How the Stonewall Riots Worked


The Aftermath of the Riots
People march to commemorate the 25th anniversary of the Stonewall riots, whose legacy is enduring. Barbara Alper/Archive Photos/Getty Images
People march to commemorate the 25th anniversary of the Stonewall riots, whose legacy is enduring. Barbara Alper/Archive Photos/Getty Images

If nothing else had happened after that riot, it may have been an isolated incident with minor importance in LGBTQ history. But on Saturday night, news of the riots drew hundreds or possibly thousands of people to Christopher Street. The Stonewall Inn reopened and served as a central point and signboard. The crowd was made up predominantly of LGBTQ people, but it also became something of a counterculture event, drawing hippies, civil rights protesters and even tourists.

While the crowd on the second night threw bottles and garbage at the police and also engaged in street chases with the TPF, it was much more political. People gave speeches; chants of "gay power" were prominent; and groups handed out pamphlets and worked to organize the crowd's anger into a more cohesive movement. Gay rights in general were a matter of primary concern, but police corruption and Mafia involvement in gay bars were also major issues for the protesters.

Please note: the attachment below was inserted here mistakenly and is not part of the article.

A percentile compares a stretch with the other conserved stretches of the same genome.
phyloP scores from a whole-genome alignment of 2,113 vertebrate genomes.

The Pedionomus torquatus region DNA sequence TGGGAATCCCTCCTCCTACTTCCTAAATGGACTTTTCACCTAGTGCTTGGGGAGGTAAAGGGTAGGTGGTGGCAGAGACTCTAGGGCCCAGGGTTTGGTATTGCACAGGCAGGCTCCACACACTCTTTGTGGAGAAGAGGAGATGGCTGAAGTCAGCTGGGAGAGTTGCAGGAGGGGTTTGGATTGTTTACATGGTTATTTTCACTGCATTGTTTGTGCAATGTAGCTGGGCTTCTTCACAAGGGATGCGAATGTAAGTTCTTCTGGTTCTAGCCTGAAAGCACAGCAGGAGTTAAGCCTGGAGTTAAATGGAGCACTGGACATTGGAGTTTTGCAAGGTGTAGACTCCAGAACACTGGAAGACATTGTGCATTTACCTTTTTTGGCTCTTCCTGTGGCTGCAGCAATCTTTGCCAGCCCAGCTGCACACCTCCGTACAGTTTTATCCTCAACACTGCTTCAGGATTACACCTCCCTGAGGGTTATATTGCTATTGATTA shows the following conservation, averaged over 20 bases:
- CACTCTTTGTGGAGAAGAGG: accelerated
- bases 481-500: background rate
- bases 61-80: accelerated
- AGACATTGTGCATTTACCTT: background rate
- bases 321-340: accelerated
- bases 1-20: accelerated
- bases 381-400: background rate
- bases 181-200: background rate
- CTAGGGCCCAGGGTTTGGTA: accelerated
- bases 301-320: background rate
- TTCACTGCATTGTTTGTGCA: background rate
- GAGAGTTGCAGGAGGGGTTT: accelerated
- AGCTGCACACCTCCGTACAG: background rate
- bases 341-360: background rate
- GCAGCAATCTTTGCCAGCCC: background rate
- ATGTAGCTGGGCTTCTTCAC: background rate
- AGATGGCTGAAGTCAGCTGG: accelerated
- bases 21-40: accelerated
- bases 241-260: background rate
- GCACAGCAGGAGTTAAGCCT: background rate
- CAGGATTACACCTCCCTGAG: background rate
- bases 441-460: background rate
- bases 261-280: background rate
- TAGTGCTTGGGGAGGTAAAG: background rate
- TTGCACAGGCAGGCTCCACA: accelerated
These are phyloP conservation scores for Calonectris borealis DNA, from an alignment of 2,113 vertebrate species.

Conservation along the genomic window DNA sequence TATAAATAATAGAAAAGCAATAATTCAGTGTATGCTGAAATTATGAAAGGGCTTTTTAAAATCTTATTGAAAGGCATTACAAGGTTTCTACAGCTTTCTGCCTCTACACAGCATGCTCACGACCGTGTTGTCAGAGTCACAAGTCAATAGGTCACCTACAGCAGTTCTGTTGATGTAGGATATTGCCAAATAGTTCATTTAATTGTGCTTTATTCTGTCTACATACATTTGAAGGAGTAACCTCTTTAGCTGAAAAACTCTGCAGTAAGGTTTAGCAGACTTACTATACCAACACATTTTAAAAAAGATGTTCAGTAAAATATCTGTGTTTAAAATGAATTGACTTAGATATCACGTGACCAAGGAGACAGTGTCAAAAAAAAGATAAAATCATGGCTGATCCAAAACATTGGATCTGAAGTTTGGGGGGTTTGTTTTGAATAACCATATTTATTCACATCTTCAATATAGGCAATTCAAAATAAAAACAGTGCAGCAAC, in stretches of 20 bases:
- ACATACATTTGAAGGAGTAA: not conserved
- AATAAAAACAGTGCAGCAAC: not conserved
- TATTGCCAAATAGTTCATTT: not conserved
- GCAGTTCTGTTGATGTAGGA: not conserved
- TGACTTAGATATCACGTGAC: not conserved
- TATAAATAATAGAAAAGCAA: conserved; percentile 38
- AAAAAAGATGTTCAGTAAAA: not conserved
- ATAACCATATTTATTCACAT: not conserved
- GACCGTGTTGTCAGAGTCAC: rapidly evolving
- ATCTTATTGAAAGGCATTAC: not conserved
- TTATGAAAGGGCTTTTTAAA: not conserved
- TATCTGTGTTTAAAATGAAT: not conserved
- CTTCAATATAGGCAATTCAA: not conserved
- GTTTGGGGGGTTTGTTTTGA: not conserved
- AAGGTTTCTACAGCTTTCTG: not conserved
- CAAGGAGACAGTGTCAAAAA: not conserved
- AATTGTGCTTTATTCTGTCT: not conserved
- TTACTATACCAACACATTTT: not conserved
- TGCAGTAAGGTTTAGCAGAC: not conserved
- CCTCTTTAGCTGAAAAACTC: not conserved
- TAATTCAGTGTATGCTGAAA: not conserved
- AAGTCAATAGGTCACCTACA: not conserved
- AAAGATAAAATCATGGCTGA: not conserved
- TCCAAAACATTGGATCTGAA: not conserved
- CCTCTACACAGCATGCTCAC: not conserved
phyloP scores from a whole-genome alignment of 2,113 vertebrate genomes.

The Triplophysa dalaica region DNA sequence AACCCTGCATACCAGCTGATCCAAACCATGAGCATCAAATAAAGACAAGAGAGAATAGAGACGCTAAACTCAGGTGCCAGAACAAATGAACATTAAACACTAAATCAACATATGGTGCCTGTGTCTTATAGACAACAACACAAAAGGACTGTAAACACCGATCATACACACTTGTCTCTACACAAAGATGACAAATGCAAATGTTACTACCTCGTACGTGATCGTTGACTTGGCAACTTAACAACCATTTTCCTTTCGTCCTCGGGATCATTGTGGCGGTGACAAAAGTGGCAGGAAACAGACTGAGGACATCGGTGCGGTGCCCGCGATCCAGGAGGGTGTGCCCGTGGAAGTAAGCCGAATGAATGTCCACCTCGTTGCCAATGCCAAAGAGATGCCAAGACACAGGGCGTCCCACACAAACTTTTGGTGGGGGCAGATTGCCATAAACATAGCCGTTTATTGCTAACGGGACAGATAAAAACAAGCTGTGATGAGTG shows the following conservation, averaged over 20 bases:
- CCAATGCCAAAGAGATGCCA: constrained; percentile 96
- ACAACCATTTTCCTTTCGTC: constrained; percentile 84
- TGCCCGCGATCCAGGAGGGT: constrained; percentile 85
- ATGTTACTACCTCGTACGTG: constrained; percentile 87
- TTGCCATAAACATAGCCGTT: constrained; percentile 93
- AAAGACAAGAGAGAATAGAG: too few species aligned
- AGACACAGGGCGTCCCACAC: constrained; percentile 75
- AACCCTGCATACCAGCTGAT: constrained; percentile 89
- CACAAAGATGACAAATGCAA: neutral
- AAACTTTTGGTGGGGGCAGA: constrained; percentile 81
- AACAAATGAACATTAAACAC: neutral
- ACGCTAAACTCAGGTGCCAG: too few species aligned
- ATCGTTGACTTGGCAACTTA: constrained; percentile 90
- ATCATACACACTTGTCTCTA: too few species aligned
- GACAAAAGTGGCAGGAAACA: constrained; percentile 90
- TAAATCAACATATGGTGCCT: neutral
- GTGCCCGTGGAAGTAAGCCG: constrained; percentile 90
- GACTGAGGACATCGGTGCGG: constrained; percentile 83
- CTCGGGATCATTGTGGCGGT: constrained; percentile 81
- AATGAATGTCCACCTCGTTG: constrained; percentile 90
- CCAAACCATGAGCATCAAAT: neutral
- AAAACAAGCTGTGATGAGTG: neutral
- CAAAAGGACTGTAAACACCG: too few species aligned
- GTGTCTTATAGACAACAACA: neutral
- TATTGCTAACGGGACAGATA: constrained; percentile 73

By Sunday night, the crowds were smaller. The police outnumbered the protesters, who mainly gathered at a nearby park, holding hands, kissing each other and dancing. The riots lasted six nights.

But the repercussions of the Stonewall riots were not confined to one week in 1969. A few months later, a commemorative march took place in New York, and similar marches were held in cities across the U.S. On the first anniversary of the riots, thousands of people marched from Christopher Park to Central Park. It was the first LGBTQ pride parade in the U.S., creating a precedent for annual celebrations around the world. And following the riots, groups like the Gay Liberation Front and Gay Activists Alliance organized, held meetings and made a prolonged and focused push for gay rights in a far more visible and vocal way than the gay rights groups of the pre-Stonewall era. (Indeed, the Mattachine Society called for an end to protests and a return to peace and quiet the weekend of the riots.)

Work for the civil rights of an oppressed group is always an ongoing process, and the Stonewall riots were just one part of the long and difficult process of expanding the rights of LGBTQ people in the U.S. But the riots are considered a pivotal and instrumental event in that process. Next, we'll explore the legend and legacy of the Stonewall riots.

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